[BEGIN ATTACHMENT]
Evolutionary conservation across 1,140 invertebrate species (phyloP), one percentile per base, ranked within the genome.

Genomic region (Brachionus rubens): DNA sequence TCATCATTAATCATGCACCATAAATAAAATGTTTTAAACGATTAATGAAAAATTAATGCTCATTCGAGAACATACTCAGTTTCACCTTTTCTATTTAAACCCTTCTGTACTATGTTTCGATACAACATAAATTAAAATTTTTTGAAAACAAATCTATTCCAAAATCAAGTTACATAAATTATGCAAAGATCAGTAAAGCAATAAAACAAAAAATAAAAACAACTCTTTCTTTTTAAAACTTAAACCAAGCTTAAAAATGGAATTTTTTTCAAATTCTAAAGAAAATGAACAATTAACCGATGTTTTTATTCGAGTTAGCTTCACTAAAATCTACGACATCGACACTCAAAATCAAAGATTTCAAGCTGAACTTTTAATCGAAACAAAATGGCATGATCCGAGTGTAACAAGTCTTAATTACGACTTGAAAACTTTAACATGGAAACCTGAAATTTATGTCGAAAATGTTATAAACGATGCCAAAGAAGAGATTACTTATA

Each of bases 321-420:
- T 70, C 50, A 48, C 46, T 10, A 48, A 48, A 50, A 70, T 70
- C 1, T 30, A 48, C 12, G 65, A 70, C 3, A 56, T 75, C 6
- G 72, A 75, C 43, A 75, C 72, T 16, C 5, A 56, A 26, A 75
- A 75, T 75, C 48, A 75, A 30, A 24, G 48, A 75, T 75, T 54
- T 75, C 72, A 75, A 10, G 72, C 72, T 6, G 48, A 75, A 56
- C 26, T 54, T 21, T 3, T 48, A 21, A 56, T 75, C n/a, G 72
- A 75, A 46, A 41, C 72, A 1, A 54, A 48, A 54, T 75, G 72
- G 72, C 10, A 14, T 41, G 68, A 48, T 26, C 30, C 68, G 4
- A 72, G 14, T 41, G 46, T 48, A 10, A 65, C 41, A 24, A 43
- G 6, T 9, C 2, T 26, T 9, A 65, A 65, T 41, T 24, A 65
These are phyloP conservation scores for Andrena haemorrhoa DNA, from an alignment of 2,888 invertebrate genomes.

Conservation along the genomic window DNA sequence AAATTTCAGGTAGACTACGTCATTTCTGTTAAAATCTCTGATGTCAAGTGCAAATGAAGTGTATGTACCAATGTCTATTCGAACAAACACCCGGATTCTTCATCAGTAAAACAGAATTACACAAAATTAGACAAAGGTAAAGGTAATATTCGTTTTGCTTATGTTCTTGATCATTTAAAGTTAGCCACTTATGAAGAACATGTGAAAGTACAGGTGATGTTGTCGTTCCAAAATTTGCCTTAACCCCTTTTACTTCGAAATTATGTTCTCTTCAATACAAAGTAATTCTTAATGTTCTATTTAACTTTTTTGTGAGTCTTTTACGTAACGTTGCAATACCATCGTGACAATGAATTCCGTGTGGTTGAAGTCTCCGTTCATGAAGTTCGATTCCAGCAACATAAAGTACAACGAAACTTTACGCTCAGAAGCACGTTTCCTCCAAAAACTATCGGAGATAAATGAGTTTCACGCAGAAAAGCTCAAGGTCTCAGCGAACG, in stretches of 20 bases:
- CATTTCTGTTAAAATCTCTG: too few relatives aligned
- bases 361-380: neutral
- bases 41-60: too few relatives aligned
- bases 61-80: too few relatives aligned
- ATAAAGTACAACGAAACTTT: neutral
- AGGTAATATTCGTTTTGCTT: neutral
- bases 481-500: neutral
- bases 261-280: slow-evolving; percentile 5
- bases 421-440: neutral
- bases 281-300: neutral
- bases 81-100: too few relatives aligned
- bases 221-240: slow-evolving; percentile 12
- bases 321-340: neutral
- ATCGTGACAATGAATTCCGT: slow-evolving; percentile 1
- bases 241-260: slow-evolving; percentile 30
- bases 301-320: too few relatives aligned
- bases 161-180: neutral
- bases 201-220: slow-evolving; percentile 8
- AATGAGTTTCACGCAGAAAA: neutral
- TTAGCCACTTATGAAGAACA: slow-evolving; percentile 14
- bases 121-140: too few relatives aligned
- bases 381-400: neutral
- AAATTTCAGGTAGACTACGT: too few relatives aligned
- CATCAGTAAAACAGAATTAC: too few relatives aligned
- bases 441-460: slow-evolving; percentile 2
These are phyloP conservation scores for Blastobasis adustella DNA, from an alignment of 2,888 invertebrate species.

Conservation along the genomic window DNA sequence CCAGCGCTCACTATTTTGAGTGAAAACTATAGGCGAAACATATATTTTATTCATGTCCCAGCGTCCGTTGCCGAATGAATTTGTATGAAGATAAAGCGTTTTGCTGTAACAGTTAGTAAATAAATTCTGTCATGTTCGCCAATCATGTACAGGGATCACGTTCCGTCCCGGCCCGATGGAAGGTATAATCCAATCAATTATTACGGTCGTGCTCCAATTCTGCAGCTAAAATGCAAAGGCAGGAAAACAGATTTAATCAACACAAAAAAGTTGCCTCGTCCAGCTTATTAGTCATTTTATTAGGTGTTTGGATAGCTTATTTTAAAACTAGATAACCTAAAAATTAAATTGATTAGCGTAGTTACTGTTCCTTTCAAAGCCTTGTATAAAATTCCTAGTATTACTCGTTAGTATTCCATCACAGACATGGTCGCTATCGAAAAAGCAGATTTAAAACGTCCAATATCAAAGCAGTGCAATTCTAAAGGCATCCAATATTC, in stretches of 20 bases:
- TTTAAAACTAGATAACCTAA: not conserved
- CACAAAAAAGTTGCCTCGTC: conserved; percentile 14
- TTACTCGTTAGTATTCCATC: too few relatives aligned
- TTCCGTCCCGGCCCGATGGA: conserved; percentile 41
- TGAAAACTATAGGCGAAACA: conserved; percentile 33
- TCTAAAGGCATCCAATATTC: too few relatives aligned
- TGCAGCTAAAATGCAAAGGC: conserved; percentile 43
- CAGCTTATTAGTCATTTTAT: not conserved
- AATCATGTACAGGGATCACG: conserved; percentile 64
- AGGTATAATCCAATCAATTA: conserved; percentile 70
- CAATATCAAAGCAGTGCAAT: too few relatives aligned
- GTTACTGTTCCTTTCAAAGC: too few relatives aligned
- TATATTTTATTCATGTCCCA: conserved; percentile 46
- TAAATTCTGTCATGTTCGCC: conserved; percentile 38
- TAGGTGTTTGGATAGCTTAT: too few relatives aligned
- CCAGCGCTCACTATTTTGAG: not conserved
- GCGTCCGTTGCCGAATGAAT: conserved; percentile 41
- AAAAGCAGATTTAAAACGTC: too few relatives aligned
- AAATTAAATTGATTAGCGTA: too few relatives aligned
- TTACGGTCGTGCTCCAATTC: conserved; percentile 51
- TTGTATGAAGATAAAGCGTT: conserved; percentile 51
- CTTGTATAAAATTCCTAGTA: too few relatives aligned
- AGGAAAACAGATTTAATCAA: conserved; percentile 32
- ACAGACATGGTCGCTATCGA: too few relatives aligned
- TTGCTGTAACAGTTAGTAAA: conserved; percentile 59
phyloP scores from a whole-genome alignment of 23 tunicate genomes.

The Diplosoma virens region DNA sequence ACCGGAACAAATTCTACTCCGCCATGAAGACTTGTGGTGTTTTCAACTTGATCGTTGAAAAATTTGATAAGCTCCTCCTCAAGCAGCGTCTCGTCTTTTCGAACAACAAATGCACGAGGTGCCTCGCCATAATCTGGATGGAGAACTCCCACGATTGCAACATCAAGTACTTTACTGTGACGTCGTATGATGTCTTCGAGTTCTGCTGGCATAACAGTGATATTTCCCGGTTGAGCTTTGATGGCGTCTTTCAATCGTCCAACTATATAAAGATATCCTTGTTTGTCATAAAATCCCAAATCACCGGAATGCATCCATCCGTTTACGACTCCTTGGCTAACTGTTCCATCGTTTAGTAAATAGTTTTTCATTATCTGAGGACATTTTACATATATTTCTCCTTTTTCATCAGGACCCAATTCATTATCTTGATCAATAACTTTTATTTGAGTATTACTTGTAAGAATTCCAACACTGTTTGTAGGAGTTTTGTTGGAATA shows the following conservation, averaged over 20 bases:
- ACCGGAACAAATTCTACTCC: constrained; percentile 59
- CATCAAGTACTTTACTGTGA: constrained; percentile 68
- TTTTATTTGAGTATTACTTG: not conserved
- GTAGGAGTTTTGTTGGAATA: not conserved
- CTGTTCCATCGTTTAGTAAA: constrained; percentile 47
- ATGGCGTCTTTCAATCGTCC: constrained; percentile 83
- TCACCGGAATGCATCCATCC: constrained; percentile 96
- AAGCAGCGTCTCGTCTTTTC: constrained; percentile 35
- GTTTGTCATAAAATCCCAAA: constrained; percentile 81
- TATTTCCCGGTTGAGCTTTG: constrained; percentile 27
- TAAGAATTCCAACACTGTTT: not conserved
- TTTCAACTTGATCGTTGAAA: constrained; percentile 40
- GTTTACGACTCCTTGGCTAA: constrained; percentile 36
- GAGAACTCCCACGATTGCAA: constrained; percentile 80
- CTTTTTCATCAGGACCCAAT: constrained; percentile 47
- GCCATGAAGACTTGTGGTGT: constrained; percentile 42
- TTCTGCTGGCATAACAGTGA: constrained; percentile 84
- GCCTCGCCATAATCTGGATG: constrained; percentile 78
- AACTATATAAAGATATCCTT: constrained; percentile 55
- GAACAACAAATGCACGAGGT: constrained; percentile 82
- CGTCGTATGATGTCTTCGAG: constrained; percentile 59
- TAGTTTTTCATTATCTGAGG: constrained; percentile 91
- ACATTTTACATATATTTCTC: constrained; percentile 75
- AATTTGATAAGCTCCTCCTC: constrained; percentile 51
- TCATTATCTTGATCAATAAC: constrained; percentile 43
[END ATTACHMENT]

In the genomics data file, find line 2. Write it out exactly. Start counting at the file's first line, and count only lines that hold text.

Genomic region (Brachionus rubens): DNA sequence TCATCATTAATCATGCACCATAAATAAAATGTTTTAAACGATTAATGAAAAATTAATGCTCATTCGAGAACATACTCAGTTTCACCTTTTCTATTTAAACCCTTCTGTACTATGTTTCGATACAACATAAATTAAAATTTTTTGAAAACAAATCTATTCCAAAATCAAGTTACATAAATTATGCAAAGATCAGTAAAGCAATAAAACAAAAAATAAAAACAACTCTTTCTTTTTAAAACTTAAACCAAGCTTAAAAATGGAATTTTTTTCAAATTCTAAAGAAAATGAACAATTAACCGATGTTTTTATTCGAGTTAGCTTCACTAAAATCTACGACATCGACACTCAAAATCAAAGATTTCAAGCTGAACTTTTAATCGAAACAAAATGGCATGATCCGAGTGTAACAAGTCTTAATTACGACTTGAAAACTTTAACATGGAAACCTGAAATTTATGTCGAAAATGTTATAAACGATGCCAAAGAAGAGATTACTTATA